Making the Investment Pay

If it is the cost, and associated risk of investment, that puts many in the warehouse niche off smart warehousing then we need to focus on how to make the investment pay. Whenever we consider investing within the supply chain we want to know how quickly we can recoup our money, and begin to capitalise on it. The key term here is: efficiency.

Smart warehousing makes the processing of orders and logistics more efficient. Efficiency boosts profit margins., having invested in smart warehousing in Shanghai, has declared that its Shanghai site is ten times more efficient than a traditional warehouse.

In addition to the obvious benefit of efficiency, there are other ways that smart warehouses pay for themselves. The data gathered within the walls of the warehouse, as a result of smart technology, can be used elsewhere within the supply chain to make strategic business decisions. The level of detailed information can add value at every stage in the chain. By bringing the whole chain together, there is greater transparency and room for success as a result of digitalisation.

Should We Invest in Smart Warehousing?

Despite the benefits that smart warehousing has been seen to bring, this doesn’t automatically mean that it’s the right investment choice for your business, today. Despite the pace of change, traditional warehouses still have their place in the modern supply chain industry model.

It is vital for individual businesses to understand the true costs involved in introducing smart warehousing solutions, and balancing this against risk factors that are unique to your industry. Therefore, whether smart warehousing is the right decision for your business requires careful assessment and thought, rather than a blanket approach.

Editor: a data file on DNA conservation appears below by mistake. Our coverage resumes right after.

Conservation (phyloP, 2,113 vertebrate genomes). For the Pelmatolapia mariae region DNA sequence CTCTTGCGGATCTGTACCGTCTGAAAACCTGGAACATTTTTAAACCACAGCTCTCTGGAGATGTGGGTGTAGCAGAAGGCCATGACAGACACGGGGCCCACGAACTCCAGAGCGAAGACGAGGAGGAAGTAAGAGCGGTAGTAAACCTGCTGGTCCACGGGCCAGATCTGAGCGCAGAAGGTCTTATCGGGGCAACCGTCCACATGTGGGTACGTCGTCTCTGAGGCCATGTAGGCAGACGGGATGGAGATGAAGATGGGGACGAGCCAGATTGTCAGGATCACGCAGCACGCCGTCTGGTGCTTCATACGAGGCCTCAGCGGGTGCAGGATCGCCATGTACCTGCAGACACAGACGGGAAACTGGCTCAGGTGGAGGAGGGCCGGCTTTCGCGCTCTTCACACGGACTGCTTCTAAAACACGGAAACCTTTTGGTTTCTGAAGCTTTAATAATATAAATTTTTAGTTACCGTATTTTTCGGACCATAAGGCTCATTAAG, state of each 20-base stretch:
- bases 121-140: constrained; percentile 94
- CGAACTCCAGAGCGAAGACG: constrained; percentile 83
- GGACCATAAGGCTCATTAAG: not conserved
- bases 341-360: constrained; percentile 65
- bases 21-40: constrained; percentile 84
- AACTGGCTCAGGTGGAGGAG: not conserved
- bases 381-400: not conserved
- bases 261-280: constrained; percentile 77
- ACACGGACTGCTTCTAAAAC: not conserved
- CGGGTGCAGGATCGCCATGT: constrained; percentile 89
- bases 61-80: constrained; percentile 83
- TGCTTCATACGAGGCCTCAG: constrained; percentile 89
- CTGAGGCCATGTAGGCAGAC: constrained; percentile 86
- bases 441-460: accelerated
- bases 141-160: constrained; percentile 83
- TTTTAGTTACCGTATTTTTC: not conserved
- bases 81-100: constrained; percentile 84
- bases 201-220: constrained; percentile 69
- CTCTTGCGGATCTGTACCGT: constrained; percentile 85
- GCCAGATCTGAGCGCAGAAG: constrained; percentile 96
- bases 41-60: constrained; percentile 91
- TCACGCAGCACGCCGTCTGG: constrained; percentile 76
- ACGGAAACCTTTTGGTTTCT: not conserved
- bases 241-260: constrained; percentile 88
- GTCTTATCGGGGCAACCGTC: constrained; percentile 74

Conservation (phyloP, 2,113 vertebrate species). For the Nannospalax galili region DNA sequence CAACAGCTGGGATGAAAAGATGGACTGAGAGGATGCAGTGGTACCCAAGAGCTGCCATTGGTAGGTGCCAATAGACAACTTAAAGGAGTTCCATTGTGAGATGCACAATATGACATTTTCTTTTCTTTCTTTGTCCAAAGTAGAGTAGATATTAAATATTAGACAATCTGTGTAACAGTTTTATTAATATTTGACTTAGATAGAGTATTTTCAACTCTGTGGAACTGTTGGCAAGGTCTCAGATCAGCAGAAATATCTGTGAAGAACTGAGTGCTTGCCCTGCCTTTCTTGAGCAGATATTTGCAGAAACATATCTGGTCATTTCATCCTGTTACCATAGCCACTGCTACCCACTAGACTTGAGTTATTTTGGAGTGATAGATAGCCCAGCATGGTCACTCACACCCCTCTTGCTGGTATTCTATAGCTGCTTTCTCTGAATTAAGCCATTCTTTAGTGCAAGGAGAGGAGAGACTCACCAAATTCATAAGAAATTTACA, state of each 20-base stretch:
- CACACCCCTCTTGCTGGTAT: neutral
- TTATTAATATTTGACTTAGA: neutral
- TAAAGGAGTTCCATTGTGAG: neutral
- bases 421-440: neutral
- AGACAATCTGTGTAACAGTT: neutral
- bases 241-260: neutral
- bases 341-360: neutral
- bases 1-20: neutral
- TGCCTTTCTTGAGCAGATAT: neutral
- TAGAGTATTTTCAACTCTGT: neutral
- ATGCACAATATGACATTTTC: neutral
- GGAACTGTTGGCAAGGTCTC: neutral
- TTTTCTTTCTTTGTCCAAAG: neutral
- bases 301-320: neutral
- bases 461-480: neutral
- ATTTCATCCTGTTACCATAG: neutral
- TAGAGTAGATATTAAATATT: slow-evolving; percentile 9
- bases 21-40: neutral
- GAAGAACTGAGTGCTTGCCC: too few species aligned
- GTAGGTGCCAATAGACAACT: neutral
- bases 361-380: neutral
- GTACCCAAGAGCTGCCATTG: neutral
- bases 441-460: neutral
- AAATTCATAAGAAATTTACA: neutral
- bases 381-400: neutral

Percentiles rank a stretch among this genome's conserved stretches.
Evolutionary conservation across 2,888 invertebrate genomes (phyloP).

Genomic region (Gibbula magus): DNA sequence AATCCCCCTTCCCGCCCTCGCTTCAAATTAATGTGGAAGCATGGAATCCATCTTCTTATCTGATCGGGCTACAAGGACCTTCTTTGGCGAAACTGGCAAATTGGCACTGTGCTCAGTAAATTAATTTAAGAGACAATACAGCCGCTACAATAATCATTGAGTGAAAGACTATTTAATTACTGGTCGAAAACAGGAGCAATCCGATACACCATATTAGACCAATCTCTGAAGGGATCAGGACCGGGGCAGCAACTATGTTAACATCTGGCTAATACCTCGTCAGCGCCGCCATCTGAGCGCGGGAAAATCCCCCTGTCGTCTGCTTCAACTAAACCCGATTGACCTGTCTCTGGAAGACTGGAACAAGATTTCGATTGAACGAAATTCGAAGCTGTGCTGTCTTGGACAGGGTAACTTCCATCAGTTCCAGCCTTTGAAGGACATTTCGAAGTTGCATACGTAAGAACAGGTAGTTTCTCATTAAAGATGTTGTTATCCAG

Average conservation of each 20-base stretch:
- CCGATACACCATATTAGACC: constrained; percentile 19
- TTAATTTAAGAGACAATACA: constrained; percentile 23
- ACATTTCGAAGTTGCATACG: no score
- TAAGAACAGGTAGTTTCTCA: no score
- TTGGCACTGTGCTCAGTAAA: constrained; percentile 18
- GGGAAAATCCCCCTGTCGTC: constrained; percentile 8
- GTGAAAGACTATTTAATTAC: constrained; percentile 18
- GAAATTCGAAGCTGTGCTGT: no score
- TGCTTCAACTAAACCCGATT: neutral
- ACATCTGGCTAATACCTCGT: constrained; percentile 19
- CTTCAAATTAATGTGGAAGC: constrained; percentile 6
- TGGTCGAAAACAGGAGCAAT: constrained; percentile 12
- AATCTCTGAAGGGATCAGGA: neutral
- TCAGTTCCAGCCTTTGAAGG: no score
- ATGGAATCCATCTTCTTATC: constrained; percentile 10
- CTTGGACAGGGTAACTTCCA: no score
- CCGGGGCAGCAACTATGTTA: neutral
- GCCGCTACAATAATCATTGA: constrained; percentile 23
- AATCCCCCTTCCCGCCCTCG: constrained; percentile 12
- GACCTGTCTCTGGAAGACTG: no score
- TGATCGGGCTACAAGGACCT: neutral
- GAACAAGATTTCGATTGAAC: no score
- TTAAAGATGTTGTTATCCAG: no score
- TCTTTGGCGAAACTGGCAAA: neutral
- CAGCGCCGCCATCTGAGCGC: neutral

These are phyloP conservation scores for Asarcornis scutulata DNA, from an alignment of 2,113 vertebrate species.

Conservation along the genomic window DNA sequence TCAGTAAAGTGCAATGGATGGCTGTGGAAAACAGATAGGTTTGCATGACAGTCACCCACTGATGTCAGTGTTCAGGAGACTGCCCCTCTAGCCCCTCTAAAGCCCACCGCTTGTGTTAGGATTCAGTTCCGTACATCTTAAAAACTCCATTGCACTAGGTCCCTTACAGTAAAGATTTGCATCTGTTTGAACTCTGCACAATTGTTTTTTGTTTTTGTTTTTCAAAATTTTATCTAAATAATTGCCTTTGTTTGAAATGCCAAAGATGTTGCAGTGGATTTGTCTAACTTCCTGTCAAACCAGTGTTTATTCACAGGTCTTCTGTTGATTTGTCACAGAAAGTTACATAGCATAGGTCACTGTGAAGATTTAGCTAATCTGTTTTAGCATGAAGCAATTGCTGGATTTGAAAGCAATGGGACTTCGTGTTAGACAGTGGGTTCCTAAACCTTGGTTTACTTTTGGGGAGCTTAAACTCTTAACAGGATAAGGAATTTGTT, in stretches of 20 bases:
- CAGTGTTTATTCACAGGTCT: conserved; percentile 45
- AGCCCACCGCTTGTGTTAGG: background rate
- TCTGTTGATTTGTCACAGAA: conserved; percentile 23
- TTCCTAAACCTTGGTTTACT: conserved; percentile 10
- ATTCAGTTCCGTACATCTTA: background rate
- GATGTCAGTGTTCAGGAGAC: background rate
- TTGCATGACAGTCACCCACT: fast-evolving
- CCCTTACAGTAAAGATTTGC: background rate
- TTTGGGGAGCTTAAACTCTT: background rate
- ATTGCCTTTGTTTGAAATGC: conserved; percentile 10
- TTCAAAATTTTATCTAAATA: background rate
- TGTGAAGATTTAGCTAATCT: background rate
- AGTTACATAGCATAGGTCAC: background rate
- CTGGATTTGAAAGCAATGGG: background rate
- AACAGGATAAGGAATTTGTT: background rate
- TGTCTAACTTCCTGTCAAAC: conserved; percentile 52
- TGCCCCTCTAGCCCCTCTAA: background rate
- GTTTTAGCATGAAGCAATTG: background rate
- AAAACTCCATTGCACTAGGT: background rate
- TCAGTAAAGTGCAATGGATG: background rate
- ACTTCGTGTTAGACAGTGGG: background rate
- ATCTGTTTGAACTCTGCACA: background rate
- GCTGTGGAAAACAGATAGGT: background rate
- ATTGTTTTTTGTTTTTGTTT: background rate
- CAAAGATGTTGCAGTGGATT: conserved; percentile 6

Furthermore, the nature of your market affects the likely benefits of smart warehousing. For example, the low-cost labour force in the Chinese market means smart warehousing solutions have an astronomical barrier to entry. Running traditional warehouses are more economical in such markets – at least for now. However, in other markets, such as the US or UK, labour costs are higher and therefore smart technology in warehousing is more appealing.

However, the costs are still huge. There are some ways around this. For example, sharing smart warehouses, technology and facilities spread the risk. Alternatively, businesses can take a more selective approach to which elements of smart technology they wish to incorporate into their traditional model. It’s possible to balance the benefits of both technology and using a human labour force.

If you’re interested in working out what’s best for your business, and balancing the costs of smart warehousing against the advantages and business opportunity it brings, get in touch with our consultants. Our dedicated warehouse consultants are skilled in understanding your business, and your marketplace, enabling you to invest successfully in future growth. Call us on 0121 517 0008.

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Tamsin Giles, Client Service Coordinator, contact photo

Hello! I’m Tamsin, Client Services Coordinator at Paul Trudgian. Please get in touch by phone, email or the contact form and I’ll make sure your enquiry is dealt with promptly and passed to the right member of the consulting team. We look forward to hearing from you!